Went for a bit of a swim yesterday, but there is quite a current around high tide on the headland of the island, so I moved round to the south. Between wind and current there was quite a chop going - 30cm or more, which made snorkelling a less than comfortable occupation.
Fair amount of sea life, but I made no attempt at getting out to the reef margin - I'm really regretting not bringing my fins to Nyuni, but may have a Cunning Plan (TM, Pat.Pending).
Snorkelling in very shallow water, I was being constantly buffeted by the swell. So when I tried videoing things, the steadiness wasn't. No point in even thinking about shrinking them to something postable.
Firstly, these lobate or fan-shaped organisms (a major component of the biota :
I've named the file as if they're seaweed, but the more I think about it, the less I'm convinced. The colour isn't wrong for some algae (red photosynthetic organisms are nothing new), but the paleness of the colour ... doesn't make sense. They're thick enough to be more-or-less opaque, so why not absorb all the light you can in your waveband? Besides, I'm pretty sure that I've seen something similar common in UK waters, but can't find it in online compendia of algae ... therefore, it's probably not an alga. Could they be Bryozoa? But my memory tells me that Bryozoa have stiff meshes as a water filtering device. Rather like a stalk-less crinoid. Which doesn't really fit for these. [SHRUGs ; moves on]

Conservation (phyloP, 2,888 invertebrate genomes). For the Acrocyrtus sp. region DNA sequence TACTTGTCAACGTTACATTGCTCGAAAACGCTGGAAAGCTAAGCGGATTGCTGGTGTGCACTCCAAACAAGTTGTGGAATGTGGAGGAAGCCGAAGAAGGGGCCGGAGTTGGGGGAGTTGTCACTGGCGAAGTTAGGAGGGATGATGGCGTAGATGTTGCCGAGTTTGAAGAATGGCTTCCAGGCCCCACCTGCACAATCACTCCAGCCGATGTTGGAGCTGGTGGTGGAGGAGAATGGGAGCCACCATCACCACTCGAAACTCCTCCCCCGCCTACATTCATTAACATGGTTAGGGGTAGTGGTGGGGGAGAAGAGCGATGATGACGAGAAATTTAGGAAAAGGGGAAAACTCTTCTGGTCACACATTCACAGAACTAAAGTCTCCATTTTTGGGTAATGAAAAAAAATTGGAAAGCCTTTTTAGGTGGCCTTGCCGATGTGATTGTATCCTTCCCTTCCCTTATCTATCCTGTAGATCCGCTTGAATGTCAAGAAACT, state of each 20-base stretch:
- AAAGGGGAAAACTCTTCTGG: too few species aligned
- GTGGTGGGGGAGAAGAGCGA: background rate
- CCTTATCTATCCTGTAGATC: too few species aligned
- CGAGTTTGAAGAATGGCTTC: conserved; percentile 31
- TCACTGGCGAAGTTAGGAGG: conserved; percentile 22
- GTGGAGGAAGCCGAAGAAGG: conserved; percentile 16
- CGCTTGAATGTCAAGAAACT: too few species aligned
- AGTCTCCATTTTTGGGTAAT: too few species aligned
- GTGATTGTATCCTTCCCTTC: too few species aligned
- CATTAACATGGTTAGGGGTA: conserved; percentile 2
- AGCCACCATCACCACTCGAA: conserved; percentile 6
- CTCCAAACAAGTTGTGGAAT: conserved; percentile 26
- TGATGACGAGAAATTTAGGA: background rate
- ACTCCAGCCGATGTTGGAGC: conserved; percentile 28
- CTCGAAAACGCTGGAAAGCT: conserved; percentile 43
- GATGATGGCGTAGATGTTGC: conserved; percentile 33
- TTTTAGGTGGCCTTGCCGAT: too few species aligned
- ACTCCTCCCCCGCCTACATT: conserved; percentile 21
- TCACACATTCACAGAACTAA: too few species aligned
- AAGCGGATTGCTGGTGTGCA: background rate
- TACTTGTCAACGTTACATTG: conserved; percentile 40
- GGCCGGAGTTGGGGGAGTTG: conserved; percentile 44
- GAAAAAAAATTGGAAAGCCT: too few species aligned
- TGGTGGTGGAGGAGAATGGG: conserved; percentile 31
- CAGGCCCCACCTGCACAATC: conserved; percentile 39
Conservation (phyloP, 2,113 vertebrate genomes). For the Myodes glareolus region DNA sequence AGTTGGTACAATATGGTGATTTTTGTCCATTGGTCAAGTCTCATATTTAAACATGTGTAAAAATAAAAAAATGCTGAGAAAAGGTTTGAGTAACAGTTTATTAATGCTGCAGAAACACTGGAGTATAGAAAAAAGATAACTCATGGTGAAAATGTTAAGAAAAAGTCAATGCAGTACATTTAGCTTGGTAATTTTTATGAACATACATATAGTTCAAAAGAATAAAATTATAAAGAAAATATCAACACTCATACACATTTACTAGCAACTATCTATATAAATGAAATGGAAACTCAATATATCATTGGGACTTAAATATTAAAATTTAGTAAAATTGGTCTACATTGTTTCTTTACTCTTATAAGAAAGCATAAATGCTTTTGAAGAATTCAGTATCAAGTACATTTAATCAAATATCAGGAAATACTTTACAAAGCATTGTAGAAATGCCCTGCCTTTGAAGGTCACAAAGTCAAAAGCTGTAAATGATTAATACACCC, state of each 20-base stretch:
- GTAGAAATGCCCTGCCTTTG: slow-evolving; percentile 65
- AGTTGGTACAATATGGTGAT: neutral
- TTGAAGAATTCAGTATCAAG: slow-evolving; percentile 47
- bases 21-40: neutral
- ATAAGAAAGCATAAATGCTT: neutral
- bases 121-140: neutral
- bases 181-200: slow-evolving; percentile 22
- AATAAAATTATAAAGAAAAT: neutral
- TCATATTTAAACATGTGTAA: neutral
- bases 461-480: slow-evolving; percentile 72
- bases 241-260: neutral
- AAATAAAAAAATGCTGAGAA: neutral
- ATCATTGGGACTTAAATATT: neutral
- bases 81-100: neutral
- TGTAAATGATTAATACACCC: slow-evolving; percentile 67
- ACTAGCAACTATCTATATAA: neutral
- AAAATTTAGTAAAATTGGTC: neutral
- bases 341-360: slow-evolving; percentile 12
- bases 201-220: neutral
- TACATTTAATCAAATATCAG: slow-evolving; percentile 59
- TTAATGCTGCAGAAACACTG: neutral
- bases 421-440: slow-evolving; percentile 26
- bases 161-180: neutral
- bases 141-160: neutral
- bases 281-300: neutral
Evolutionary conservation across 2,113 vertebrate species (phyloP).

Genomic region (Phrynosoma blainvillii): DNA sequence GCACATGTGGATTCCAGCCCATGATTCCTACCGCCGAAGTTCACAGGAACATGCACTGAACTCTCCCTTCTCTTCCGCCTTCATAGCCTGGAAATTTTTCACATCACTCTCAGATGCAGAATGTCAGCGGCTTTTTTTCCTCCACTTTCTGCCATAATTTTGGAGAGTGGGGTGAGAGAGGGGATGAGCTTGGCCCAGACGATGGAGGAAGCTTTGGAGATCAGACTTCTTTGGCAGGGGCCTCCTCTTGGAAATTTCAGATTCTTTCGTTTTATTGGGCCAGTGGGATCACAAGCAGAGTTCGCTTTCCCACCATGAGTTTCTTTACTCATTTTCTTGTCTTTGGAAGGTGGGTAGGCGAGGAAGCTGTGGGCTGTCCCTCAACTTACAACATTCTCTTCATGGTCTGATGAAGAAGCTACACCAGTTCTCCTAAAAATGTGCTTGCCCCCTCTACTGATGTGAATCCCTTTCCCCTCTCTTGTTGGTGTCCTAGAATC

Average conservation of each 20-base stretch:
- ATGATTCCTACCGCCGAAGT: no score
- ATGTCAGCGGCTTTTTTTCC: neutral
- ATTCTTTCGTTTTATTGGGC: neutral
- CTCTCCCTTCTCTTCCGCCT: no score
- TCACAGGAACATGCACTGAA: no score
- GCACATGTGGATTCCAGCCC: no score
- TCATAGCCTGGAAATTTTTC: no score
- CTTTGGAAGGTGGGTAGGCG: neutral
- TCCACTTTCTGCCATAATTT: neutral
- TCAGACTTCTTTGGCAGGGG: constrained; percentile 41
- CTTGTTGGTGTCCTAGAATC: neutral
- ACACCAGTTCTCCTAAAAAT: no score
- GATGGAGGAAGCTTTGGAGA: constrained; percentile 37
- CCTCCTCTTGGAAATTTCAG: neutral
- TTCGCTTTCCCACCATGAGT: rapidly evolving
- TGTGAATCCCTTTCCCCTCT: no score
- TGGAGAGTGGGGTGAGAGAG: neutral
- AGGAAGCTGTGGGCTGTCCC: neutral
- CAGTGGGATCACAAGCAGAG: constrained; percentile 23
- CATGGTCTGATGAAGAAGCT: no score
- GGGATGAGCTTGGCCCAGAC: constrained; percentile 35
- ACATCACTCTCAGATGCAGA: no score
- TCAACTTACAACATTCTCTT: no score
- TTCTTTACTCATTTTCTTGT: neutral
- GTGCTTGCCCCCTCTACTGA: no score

I can't find these yellow-bar-fish in any online references either, but that's probably just the crudity of my search techniques. These wriggly things that go under the name of "alive fossils" don't really attract my attention until they've got fossilized. But this couple of "yellow-bar-fish" seemed to be defending the seabed hole against big ugly me. So once I'd taken a few photos, I moved on. (Without fins, holding station in chest-deep water against around a 1m/s current was a noisy affair.) There's a flashy fish in shot as well - brilliant reflections of "structural colour". I don't recognise either species.
THIS is what happens to people who look (too closely) at the small stuff. (American Scientist, v99#4 p311)
"Wow. A tube worm actually emerging from it's tube! Isn't this the most exciting thing you've ever seen?"--